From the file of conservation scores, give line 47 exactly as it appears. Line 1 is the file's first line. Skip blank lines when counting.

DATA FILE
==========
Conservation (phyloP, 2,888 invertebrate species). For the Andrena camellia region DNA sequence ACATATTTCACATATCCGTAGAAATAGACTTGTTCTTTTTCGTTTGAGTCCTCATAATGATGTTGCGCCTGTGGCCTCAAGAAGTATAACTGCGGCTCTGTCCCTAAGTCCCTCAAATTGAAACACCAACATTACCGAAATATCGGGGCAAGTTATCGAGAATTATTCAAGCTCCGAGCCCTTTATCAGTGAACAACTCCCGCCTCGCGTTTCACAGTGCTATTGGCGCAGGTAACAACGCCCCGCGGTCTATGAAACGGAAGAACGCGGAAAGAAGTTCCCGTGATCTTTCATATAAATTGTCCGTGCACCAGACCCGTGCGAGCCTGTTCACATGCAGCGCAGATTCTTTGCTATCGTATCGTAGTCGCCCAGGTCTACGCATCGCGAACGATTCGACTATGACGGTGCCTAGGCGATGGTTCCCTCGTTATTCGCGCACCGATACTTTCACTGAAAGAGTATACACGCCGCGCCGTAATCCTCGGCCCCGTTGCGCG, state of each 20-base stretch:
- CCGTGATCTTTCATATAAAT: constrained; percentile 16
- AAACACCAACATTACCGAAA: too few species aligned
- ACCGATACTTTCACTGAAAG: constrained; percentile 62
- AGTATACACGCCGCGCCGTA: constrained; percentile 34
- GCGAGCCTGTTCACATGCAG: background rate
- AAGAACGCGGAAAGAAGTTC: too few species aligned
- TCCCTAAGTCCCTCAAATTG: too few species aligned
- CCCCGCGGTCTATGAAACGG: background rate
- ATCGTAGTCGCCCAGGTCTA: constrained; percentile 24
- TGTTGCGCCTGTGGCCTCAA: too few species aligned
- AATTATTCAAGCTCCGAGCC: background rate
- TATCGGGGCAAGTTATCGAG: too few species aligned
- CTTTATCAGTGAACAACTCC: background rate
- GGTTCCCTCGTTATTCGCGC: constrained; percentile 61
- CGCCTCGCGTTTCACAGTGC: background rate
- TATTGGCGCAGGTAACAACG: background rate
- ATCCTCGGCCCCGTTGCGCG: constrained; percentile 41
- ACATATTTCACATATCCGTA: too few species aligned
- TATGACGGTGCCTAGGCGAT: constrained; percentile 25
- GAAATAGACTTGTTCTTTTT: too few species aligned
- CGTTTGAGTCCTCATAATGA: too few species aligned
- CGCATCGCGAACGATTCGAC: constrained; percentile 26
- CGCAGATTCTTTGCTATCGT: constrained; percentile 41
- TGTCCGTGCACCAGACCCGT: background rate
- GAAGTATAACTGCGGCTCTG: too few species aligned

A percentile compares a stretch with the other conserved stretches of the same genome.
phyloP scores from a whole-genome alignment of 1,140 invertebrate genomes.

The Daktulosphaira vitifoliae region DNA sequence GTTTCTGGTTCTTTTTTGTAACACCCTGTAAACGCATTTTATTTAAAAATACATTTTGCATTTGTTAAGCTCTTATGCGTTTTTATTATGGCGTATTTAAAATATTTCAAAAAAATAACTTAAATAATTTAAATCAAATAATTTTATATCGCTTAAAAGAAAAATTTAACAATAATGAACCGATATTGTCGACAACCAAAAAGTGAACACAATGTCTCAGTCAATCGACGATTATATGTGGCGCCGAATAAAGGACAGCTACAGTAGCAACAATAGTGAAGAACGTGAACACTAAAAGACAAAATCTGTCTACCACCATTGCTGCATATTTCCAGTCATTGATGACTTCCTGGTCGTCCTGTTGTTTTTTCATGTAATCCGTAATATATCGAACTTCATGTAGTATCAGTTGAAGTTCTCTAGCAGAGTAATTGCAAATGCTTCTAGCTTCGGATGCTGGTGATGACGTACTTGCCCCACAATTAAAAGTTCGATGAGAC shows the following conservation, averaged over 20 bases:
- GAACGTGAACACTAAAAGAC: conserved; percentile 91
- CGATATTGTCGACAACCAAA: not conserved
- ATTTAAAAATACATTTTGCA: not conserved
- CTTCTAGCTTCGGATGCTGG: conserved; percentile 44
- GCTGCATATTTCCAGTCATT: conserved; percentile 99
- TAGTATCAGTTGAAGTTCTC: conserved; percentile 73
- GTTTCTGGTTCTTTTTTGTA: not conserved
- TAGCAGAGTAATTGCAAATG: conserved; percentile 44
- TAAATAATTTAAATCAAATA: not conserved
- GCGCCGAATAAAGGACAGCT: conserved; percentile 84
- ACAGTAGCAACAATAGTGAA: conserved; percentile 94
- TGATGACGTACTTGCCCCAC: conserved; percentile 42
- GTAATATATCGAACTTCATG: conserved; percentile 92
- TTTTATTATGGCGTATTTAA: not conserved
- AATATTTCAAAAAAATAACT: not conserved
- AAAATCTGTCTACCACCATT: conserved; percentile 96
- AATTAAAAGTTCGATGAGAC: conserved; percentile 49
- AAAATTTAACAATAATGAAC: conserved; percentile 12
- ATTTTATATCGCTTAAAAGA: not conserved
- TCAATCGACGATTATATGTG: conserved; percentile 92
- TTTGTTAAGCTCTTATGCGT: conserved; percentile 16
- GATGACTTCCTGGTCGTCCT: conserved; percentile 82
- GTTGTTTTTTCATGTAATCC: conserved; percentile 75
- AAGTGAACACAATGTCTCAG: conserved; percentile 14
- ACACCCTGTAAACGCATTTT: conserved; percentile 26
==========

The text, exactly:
- AAAATTTAACAATAATGAAC: conserved; percentile 12